How to Protect Your Website in 2017?

Andrei Klubnikin
4 min readAug 4, 2017


2017 is a turning point for all businesses that use IoT solutions in the workplace, engage customers through mobile apps, rely on enterprise software or… simply run corporate websites! A string of high-profile cyberattacks has revealed an uncomfortable truth: neither companies nor smart gadget manufacturers/software vendors take IT security seriously. Cybercrime has become a $ 600 billion opportunity. Hackers target both IT corporations and medium-sized companies. In fact, it is smaller businesses that often fail to strengthen security systems and suffer losses. Discover how to keep your website secure through 2017 and beyond!

3 steps to secure your website

In most cases website security maintenance falls to following the very basic security practices known to every software developer:

· Automate CMS/operating system updates. The infamous WannaCry ransomware attack which took the world by storm last May targeted older versions of Windows which were no longer supported by Microsoft. Exactly the same thing happened to Dyn whose servers were attacked by a botnet made up of compromised W-Fi routers and surveillance cameras; days later security experts discovered that only 30% of smart gadget users track firmware updates and take the trouble to upgrade to the latest version. Technology evolves — and so do hacking techniques. Although the CMS updates/security patches issue is usually addressed during the website development process, hackers never fail to discover vulnerabilities in commonly used website content management and operating systems and exploit the opportunity. Since 2005, the world’s most popular CMS solutions including WordPress, Drupal and Joomla have registered over 200 vulnerabilities each. That’s why you should address a reliable software vendor to make sure your business website is out of danger;

· Develop a corporate security policy. With 48%, employee negligence remains the major cause of data breaches and cyberattacks affecting small and medium-sized companies. During the 2016 Black Hat security conference Dr. Zinaida Benenson, a notable cybersecurity researcher from Germany, presented the astonishing results of her phishing survey; it turns out most employees are aware of potential phishing attacks and still click on links embedded into suspicious emails even if they don’t know the sender! In order to protect your website and other apps within your IT infrastructure, you should develop a strict corporate security policy — and make sure your colleagues adhere to it. Also, you should secure your email systems, introduce two-factor authentication and conduct frequent employee screenings to detect malicious insiders (who cause up to 5% of registered cyberattacks and data breaches);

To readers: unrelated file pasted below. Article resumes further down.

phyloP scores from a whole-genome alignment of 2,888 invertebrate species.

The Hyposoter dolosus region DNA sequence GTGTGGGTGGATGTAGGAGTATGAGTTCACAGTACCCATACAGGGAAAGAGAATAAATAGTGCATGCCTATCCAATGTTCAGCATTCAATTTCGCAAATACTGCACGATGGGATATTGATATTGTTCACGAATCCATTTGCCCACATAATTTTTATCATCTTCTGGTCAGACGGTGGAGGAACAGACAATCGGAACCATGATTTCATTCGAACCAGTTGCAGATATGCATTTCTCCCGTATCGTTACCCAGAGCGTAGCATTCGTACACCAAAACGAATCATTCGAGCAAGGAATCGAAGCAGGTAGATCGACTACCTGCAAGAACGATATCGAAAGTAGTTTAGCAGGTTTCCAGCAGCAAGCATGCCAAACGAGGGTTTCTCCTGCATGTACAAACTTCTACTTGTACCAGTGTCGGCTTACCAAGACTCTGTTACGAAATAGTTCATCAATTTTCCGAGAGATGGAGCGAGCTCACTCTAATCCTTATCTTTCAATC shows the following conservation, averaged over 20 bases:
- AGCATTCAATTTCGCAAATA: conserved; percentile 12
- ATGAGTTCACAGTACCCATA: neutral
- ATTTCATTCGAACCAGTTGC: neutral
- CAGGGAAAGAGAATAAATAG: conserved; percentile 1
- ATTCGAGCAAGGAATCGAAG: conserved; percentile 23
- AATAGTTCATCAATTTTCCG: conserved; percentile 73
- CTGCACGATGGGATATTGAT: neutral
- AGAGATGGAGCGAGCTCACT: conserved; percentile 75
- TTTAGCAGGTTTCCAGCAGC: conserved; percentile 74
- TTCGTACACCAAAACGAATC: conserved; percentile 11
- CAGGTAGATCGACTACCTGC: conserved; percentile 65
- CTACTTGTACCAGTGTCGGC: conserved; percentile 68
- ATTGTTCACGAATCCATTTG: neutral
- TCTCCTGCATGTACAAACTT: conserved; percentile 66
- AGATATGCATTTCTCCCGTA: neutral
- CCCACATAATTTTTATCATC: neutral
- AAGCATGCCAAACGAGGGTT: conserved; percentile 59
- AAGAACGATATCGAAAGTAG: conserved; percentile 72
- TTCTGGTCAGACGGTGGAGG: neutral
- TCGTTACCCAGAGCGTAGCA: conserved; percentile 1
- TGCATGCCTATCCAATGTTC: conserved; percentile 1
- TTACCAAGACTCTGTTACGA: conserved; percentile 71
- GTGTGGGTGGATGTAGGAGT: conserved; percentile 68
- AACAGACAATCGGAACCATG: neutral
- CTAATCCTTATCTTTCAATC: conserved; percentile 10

· Choose the right hosting provider. In case you’ve opted for a hosted website platform like, Shopify or PrestaShop, you’ve got nothing to worry about: security patches will be solely handled by the service provider (at least that’s what providers tell you). The reality is quite different. In 2012, Bev Robb shared his experience of dealing with a major WordPress attack which had affected all sites on his VPS. 5 years on, nothing has changed. You surely don’t want to trust your website to a company that fails to provide tech support and is slow at rolling out security updates? Also, you should back up important data (like customer records and payment credentials) and store it on-premises: a typical cyberattack victim is denied access to his website, enterprise applications and all computers within a business network. Once hackers put hands on your data, you won’t get it back until you pay ransom. Every hour of downtime will cost a small company at least $ 8 thousand; can you imagine the damage caused to Twitter, GitHub and other websites brought down by the Mirai botnet?

How to secure your website: closing thoughts

Cybersecurity is important. Yet, 52% of businesses do not plan to reinforce security through 2017 — and that’s why we bring up some more stats to guide you in the right direction:

· Last year, 4 ransomware attacks were registered every day. 70% of businesses that encountered such attacks paid hackers in order to regain control over customer data. One in five victims ended up paying over $ 40 thousand. This year, ransomware attacks are predicted to cause $ 5 billion in damage worldwide;

· Infected emails remain the #1 factor behind malware attacks. Among other reasons one should mention third-party errors (including bugs overlooked by developers) and system errors;

· When it comes to emerging technologies like IoT, it is the lack of universal security standards and user ignorance that cause the most trouble.

The team urges you to treat cybersecurity seriously and report attacks to authorities. In case you consider developing a website or enterprise application in the near future, make sure to build software with security in mind. There are no flawed content management systems or programming languages; it is developers who mess with the code! Provided you choose an experienced vendor, you have nothing to worry about!



Andrei Klubnikin

Content marketer. Tech blogger. Passionate reader. Yoga amateur. Cat dad.